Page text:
The Arduino I used for this is a Duemilanove. Arduin Uno doesn't work with this code yet. With a mini solderless breadboard (I really love these things for prototyping!) I linked all the correct pins together. Check the arduino ISP link in the beginning for more details. You have to link digital pins 10, 11, 12 and 13 like this to the ISP programming interface:
- digital10:ResetTarget Pull this low to reset the target and prepare for programming.
- digital11:MOSI Master Out/Slave In
- digital13:SCK Serial clock to target.
The kkmulticopter blackboard v5.5 has the 6 pin header, first one in this picture:
If you want to have some visual feedback from the programmer you can also add leds to the pins 7, 8 and 9. Check the sketch for info on what these leds do. Don't forget to add some resistor to these leds so you don't burn them out right away. You can use an online calculator to get the correct resistor value for your led. When in doubt a 1k Ohm will work in most cases.
Now for this arduino you need to disable the auto reset option. For this link the 5v pin with the reset pin using a 120 ohm resistor. Color code for this resistor is brown, red, brown.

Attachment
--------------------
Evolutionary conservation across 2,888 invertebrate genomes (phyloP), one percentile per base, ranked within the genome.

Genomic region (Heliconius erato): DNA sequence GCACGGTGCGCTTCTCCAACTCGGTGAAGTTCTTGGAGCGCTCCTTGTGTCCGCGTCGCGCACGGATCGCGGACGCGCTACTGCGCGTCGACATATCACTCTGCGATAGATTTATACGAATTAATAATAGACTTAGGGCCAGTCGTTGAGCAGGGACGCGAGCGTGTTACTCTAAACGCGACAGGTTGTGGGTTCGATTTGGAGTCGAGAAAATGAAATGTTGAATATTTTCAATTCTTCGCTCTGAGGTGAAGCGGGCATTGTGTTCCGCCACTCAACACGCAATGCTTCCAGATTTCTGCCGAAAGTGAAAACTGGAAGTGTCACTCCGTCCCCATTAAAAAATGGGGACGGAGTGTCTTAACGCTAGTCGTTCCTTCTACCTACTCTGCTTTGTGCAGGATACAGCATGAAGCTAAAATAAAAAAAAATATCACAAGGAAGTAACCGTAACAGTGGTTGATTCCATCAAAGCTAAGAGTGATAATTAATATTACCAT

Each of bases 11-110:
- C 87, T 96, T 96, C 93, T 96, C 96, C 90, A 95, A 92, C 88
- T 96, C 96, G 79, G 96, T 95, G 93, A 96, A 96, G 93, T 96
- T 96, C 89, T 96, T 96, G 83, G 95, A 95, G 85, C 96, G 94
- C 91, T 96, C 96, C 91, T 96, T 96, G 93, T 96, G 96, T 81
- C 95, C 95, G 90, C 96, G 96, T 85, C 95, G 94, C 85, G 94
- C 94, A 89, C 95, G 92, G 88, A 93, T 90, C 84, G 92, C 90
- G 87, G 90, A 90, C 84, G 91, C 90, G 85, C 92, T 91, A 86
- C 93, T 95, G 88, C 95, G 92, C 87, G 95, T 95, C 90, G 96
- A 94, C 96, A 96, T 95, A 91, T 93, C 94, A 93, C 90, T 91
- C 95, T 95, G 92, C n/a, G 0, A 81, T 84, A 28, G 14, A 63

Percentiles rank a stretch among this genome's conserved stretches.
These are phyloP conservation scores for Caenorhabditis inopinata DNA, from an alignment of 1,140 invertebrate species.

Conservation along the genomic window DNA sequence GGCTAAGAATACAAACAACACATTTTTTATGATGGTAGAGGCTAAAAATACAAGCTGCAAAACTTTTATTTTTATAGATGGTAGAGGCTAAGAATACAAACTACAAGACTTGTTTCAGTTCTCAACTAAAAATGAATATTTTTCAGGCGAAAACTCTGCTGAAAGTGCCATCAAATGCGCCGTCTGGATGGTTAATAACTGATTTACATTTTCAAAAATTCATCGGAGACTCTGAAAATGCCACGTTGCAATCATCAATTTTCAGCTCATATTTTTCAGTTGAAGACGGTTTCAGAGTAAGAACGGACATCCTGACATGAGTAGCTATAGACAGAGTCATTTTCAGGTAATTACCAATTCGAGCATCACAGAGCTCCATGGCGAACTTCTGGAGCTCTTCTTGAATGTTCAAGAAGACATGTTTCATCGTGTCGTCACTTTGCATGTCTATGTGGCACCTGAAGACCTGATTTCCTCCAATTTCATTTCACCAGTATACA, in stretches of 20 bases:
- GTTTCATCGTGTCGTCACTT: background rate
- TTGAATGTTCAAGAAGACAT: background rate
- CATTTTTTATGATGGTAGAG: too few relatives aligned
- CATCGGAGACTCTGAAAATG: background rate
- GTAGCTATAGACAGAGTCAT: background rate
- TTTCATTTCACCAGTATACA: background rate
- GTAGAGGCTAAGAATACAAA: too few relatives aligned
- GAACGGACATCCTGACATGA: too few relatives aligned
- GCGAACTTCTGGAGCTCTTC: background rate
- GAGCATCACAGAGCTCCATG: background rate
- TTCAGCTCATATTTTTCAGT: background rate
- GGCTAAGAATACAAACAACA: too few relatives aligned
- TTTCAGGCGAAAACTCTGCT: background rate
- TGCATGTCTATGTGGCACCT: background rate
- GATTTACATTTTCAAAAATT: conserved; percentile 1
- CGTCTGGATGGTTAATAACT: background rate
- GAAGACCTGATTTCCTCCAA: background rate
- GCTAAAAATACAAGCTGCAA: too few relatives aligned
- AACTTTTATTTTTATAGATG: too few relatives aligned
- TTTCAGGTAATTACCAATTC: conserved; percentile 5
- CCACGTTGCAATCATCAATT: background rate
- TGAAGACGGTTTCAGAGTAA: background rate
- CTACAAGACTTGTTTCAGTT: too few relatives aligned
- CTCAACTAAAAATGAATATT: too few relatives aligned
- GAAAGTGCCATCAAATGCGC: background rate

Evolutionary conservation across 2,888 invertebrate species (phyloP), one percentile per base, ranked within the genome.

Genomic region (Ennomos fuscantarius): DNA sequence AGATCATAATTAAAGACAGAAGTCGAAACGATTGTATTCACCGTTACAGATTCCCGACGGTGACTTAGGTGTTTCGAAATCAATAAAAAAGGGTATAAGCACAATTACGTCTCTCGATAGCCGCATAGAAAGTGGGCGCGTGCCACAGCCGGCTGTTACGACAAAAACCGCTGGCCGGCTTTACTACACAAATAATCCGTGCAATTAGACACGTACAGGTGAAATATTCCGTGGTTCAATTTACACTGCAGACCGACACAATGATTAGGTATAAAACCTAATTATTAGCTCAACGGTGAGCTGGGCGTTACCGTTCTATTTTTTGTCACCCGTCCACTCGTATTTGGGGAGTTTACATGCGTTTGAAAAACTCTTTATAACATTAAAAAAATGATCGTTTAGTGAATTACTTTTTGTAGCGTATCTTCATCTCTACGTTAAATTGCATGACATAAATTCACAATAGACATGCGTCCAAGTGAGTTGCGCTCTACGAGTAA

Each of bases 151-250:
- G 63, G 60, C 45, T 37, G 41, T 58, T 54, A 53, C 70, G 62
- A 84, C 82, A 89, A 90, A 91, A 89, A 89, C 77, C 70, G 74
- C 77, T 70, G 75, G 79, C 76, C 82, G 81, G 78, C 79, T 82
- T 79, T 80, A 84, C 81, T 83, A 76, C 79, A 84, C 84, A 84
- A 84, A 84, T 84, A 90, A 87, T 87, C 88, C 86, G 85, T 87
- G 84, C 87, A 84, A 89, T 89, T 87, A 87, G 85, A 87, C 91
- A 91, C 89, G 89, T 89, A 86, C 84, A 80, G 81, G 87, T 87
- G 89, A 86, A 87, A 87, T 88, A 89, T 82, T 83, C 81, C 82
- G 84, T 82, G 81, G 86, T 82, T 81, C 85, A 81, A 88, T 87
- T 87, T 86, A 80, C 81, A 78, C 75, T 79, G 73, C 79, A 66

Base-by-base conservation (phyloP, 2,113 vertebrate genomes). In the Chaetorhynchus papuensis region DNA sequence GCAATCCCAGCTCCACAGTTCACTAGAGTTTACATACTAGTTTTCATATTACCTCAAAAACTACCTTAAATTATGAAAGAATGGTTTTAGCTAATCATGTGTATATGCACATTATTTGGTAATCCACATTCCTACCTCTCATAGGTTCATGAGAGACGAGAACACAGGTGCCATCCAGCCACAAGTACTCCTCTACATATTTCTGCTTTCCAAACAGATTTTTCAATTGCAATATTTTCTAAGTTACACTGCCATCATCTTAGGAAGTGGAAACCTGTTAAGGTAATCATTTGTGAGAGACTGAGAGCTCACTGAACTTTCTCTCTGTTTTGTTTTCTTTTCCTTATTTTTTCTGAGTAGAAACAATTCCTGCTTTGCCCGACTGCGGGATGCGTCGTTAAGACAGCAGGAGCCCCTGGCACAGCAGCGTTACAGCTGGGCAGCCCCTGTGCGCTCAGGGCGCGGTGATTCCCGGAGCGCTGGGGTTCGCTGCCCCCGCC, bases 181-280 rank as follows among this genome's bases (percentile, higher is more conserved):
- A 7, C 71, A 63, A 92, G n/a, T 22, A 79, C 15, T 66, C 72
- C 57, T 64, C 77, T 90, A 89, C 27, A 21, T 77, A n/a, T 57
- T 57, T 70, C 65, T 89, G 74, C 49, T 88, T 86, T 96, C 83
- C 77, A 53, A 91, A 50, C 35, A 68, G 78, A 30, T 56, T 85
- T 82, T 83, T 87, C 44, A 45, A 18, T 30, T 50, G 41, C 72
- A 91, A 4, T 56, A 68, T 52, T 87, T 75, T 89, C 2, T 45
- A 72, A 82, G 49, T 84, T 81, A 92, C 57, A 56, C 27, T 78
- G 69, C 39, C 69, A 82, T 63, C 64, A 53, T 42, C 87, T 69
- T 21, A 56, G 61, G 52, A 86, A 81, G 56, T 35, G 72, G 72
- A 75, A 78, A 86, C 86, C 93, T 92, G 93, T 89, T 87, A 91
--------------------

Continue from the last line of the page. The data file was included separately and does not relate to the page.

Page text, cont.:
That's about it for the physical connections. Go ahead and flash your arduino with the arduinoISP sketch from the examples section and you'll be able to see the heartbeat led when everything works.
I tried this first with the kkflashtool but that didn't work out of the box. No matter what programmer I selected. I got it working using avrdude directly. Since I'm on OS X I installed crosspack package. It's a simple disc image (dmg) that holds a package (pkg) to be installed by double clicking it.
The command for flashing looks like this:
$ avrdude -P /dev/cu.usbserial-A800eFOW -b 19200 -c arduino -p atmega168ap -v -e -U flash:w:/Users/userX/Downloads/QuadControllerV4_5/QuadControllerV4_5_M168_M328.hex
Make sure to adapt the red parameters to match your configuration. By default the atmega168ap programmer doesn't exist in config. I created that myself by making a copy form atmega168 changing only the programmer name and the device signature. In order to know the device signature you can run the above command with any existing programmer id that isn't valid for your programmer connected to that port. You then will get a message that looks like this telling you what the ID is you need to put in the usr/local/CrossPack-AVR/etc/avrdude.conf file.
avrdude: Device signature = 0x1e940b
avrdude: Expected signature for ATMEGA168ap is 1E 94 6B
Double check chip, or use -F to override this check.
And you're done. This should let you program your kkmulticopter board with an Arduino (or any other programmer supported by AVR).